Poor Marshall Mathers. After achieving worldwide fame and critical acclaim for his shocking and crass, yet inventive, earlier albums, he did what would be expected of any rough-around-the-edges artist. He matured, came to terms with his demons, and settled down to make music that reflected a new stage in his life. But that wasn’t enough for us critics and hip hop heads. We didn’t want watered down lyrics about politics and American culture. We wanted Slim Shady.
And so Eminem came back with Relapse, an appropriately titled album that sees him returning to his alter ego. He dives in right off the bat with “3 A.M.”, the album’s second single, a slasher number that sees Em quoting Silence of the Lambs (again), graphically describing the slaughter of family members (again), and, um, masturbating to Hannah Montana (I think that’s actually a new one.)
Shocking as it may seem, I was never a big fan of this stuff the first time around. It’s impossible to deny Eminem’s linguistic mastery. He is one of the best ever to pick up the mic. And in small doses his lyrical psychosis was interesting. But an hour of The Slim Shady LP is enough to convince me that Chris Rock is justified in his fear of getting on an elevator with a white person. As the years have gone by I have gained a greater appreciation for Eminem’s importance to the rap world. But returning to this content after the natural, if uninteresting, progression of his music just seems forced and pointless.
Among the rehashed subjects is Eminem’s family. Perhaps he said it best himself on the opening line of “My Mom”: “My mom / My mom / I know you’re probably tired of hearing bout my mom.” That doesn’t stop him though. He goes on to blame his mother’s drug habit for his own addictions, before the final chorus devolves into one of the most unnecessary uses of Auto-Tune ever (and that’s saying something.) He’s probably in the right here, but after so many songs on the matter you sort of wish he’d shut up and accept some of the blame himself. He transitions directly from his mother into “Insane”, a tribute to his stepfather. Whether autobiographical or not, the character portrayed in the song makes Cage’s step-dad (the other Bill Murray) sound like a guy you may want to sit and have a beer with. It’s three minutes of graphic incest, leading up to the description of an act called “belching.” The less said about this the better. Needless to say I would be happy to never hear this song again.
With all this talk of familial dysfunction, Em’s daughter is strangely absent. With all the mud he’s slinging at his own parents, it’s hard not to wonder what Hailey’s been up to while her daddy was sinking back into his own addictions. I don’t doubt that Mathers is a better parent than his were, but he paints a convincing enough portrait of his own demons to make me wish he would back up off his mother and concentrate on his daughter.
Which brings me to another fascinating aspect of Eminem’s art. He makes us rethink the “real vs. fake” hip hop debate. Rappers spend a lot of time telling us how “real” they are, and then get defensive when people like Bill O’Reilly can’t tell that they are simply actors and storytellers. The problem (duh) is that way too many people – both in the hip hop and media world – are mistaking real (autobiographical accounts) with real (storytelling that points out truths about society.) A quick study of Eminem’s discography may be one of the best ways to make this point. His music clearly is rooted in his own experiences, yet he often shares these experiences through the use of obviously fictional storytelling (for example, killing his wife in “’97 Bonnie & Clyde”.) This makes his lyrical content slippery enough that it becomes difficult to distinguish Marshall Mathers from Slim Shady.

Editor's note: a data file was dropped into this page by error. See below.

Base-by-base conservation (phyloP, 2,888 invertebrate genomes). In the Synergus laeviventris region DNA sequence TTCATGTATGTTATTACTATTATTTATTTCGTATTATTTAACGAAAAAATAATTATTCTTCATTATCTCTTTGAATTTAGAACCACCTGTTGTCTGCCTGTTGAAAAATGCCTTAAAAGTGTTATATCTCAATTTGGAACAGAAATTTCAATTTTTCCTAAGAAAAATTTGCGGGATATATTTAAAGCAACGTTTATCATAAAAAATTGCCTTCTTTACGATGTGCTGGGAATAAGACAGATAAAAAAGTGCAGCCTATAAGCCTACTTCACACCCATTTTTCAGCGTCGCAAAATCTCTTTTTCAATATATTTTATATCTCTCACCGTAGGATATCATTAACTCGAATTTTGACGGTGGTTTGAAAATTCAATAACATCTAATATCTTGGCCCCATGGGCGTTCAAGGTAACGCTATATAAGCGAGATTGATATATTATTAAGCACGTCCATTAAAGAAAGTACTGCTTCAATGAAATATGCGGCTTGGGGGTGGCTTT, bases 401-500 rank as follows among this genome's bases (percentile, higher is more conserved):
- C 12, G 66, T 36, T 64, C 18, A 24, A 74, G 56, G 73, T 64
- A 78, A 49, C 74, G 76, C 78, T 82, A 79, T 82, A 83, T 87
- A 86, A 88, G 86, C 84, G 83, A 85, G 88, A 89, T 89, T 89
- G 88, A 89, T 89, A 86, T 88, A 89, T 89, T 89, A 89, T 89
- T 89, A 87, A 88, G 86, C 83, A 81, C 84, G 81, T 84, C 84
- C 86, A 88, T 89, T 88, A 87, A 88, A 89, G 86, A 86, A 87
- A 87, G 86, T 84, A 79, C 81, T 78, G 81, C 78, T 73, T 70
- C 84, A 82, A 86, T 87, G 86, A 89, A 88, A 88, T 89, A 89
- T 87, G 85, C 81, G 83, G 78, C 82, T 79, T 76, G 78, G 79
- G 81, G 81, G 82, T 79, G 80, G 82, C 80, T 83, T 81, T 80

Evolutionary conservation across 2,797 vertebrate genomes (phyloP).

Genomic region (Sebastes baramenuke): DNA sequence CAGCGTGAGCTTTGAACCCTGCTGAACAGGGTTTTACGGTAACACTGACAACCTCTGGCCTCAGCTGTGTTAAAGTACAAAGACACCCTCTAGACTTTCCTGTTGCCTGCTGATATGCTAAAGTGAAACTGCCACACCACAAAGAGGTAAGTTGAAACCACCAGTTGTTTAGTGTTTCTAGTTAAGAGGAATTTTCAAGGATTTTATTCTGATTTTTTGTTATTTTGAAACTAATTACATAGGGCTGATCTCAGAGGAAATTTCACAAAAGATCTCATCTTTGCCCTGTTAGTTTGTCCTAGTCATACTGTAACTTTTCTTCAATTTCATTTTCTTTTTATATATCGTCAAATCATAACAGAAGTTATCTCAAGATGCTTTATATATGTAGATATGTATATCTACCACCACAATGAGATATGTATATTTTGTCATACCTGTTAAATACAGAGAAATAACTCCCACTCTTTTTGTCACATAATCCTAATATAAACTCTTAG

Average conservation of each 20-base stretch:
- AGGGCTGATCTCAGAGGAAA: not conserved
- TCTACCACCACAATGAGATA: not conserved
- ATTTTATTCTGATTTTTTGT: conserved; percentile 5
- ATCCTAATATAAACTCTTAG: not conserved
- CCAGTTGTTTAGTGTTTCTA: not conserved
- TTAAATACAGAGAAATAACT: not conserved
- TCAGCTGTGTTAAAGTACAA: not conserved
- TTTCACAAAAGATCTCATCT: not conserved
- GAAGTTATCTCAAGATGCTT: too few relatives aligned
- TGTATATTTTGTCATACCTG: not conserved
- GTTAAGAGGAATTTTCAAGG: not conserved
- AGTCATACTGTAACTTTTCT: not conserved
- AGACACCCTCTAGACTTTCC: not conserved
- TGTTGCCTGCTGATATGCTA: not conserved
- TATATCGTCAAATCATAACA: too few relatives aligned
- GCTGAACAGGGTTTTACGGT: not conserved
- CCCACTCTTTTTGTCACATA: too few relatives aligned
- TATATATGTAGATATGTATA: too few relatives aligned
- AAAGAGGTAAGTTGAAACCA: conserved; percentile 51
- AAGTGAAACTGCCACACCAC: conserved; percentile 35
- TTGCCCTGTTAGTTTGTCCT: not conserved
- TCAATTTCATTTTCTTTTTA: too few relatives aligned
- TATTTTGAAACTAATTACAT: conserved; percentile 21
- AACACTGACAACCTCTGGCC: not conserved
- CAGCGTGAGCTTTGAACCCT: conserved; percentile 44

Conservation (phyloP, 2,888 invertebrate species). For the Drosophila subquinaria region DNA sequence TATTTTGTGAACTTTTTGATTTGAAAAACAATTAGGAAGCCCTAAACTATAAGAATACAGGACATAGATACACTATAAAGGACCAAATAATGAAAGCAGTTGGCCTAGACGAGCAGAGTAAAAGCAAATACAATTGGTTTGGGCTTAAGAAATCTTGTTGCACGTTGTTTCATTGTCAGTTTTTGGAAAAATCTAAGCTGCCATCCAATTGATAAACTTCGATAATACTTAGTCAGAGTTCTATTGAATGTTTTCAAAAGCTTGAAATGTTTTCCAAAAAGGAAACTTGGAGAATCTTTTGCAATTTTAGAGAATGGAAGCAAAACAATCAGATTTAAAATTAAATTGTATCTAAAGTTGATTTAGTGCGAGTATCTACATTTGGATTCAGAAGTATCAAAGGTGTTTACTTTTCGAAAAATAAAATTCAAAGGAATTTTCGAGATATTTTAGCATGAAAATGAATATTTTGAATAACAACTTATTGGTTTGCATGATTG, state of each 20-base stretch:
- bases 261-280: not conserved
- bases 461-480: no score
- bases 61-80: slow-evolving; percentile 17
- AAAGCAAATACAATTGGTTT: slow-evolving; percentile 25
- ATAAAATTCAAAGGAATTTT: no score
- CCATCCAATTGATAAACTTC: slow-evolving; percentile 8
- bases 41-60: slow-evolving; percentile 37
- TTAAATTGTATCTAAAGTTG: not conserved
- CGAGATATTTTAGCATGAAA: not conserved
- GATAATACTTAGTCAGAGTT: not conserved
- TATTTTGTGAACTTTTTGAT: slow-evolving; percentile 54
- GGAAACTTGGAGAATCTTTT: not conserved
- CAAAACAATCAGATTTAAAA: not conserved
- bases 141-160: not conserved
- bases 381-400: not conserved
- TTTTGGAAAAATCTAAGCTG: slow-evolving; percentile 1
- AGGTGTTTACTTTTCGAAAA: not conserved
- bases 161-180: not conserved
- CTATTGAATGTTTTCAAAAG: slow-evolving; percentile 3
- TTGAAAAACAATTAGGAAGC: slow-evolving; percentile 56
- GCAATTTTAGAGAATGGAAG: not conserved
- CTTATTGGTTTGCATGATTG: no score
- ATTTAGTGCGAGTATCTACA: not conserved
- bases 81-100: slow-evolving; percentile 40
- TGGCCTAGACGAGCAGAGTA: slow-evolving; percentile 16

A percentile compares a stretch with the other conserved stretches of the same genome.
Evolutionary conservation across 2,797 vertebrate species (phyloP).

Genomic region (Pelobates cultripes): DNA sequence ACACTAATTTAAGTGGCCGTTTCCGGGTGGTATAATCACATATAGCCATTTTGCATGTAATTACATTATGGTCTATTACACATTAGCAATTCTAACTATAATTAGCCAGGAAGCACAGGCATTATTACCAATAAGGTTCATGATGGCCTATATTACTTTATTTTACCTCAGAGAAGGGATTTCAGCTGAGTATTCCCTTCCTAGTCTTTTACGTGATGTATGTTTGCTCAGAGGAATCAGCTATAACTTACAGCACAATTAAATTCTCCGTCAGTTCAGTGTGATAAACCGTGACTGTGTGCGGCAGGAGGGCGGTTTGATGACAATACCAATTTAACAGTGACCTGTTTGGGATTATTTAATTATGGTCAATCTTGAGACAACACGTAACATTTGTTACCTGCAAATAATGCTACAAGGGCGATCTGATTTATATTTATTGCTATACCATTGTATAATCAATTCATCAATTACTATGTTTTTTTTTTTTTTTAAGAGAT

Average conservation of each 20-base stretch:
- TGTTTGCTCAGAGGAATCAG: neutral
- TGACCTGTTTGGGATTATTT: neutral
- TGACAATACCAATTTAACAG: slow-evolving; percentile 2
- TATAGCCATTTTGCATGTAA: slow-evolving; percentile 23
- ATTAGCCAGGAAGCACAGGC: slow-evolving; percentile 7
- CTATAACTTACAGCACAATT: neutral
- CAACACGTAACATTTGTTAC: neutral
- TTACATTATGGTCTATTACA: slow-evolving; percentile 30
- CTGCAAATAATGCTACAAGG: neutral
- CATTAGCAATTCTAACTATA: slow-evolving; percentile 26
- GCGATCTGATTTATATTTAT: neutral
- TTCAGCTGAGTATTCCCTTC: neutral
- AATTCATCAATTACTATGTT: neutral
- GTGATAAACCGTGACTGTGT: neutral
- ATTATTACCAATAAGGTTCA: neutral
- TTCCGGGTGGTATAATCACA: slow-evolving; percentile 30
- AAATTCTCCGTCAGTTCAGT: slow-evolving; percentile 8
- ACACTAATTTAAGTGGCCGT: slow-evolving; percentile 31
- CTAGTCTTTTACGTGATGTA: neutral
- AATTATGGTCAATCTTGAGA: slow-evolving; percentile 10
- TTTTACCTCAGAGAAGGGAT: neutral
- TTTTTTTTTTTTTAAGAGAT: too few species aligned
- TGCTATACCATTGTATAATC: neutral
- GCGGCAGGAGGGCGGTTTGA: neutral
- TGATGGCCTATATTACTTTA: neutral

And so on he goes, rapping about murder, rape, and drugs, just as graphically as he can. Most of the material on the album is tolerable, but not exceptional. “Hello” is the album’s obligatory greeting track. “Crack the Bottle” is the posse track, collecting Dr. Dre and a crooning 50 Cent for a single that doesn’t do a whole lot to whet my appetite for the rest of these (supposedly) upcoming Aftermath albums.
Relapse is enjoyable enough to listen to. Eminem went to Dr. Dre for nearly every beat on the album and, as it turns out, the Doc is still on his game. It’ll be even nicer when we get to hear what he’s been saving for himself for the mythical Detox. As for Em, he didn’t really miss a beat over the last five years. His skills on the mic are as strong as ever, though he seems to be rapping in this silly little, over-enunciated accent a lot.
One final note: Apparently Eminem really has been living in a cave for the last five years, because he missed the memo that skits are passé. The album opens up with Officer McNulty from The Wire portraying a doctor advising Em to relapse into drugs and alcohol. Elsewhere, that Paul guy shows up again to leave yet another message on Em’s machine about how he can’t deal with the stepfather. Gotta say I’m with him on that one. And of course there is a skit where he tapes up a female hitchhiker in his car.